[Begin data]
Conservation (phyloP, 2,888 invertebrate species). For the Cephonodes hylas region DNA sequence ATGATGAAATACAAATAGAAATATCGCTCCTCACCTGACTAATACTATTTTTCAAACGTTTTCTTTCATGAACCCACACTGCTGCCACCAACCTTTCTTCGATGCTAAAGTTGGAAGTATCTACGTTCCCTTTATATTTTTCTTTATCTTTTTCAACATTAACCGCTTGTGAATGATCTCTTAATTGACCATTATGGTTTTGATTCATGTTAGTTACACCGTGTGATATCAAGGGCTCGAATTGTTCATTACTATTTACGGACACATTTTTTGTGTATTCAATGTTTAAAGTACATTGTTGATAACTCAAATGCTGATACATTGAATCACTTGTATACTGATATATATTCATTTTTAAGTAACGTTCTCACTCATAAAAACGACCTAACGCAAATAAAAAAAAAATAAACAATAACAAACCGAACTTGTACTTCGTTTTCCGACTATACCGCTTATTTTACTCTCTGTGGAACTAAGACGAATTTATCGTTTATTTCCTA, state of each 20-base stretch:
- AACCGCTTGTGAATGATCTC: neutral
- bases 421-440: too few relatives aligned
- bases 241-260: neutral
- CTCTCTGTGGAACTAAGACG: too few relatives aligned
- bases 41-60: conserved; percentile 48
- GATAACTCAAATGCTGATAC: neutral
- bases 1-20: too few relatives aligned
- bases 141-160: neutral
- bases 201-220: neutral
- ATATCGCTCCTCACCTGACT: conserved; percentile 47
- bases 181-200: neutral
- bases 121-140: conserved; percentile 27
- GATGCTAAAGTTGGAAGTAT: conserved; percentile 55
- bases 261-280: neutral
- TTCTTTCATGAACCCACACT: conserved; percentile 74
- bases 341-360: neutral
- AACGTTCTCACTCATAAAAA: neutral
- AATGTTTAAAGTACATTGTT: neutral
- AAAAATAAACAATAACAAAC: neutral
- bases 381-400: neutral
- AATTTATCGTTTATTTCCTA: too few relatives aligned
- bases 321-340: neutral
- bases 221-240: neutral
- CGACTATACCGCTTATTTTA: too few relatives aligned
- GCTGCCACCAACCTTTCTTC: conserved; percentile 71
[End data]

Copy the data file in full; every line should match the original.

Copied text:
Conservation (phyloP, 2,888 invertebrate species). For the Cephonodes hylas region DNA sequence ATGATGAAATACAAATAGAAATATCGCTCCTCACCTGACTAATACTATTTTTCAAACGTTTTCTTTCATGAACCCACACTGCTGCCACCAACCTTTCTTCGATGCTAAAGTTGGAAGTATCTACGTTCCCTTTATATTTTTCTTTATCTTTTTCAACATTAACCGCTTGTGAATGATCTCTTAATTGACCATTATGGTTTTGATTCATGTTAGTTACACCGTGTGATATCAAGGGCTCGAATTGTTCATTACTATTTACGGACACATTTTTTGTGTATTCAATGTTTAAAGTACATTGTTGATAACTCAAATGCTGATACATTGAATCACTTGTATACTGATATATATTCATTTTTAAGTAACGTTCTCACTCATAAAAACGACCTAACGCAAATAAAAAAAAAATAAACAATAACAAACCGAACTTGTACTTCGTTTTCCGACTATACCGCTTATTTTACTCTCTGTGGAACTAAGACGAATTTATCGTTTATTTCCTA, state of each 20-base stretch:
- AACCGCTTGTGAATGATCTC: neutral
- bases 421-440: too few relatives aligned
- bases 241-260: neutral
- CTCTCTGTGGAACTAAGACG: too few relatives aligned
- bases 41-60: conserved; percentile 48
- GATAACTCAAATGCTGATAC: neutral
- bases 1-20: too few relatives aligned
- bases 141-160: neutral
- bases 201-220: neutral
- ATATCGCTCCTCACCTGACT: conserved; percentile 47
- bases 181-200: neutral
- bases 121-140: conserved; percentile 27
- GATGCTAAAGTTGGAAGTAT: conserved; percentile 55
- bases 261-280: neutral
- TTCTTTCATGAACCCACACT: conserved; percentile 74
- bases 341-360: neutral
- AACGTTCTCACTCATAAAAA: neutral
- AATGTTTAAAGTACATTGTT: neutral
- AAAAATAAACAATAACAAAC: neutral
- bases 381-400: neutral
- AATTTATCGTTTATTTCCTA: too few relatives aligned
- bases 321-340: neutral
- bases 221-240: neutral
- CGACTATACCGCTTATTTTA: too few relatives aligned
- GCTGCCACCAACCTTTCTTC: conserved; percentile 71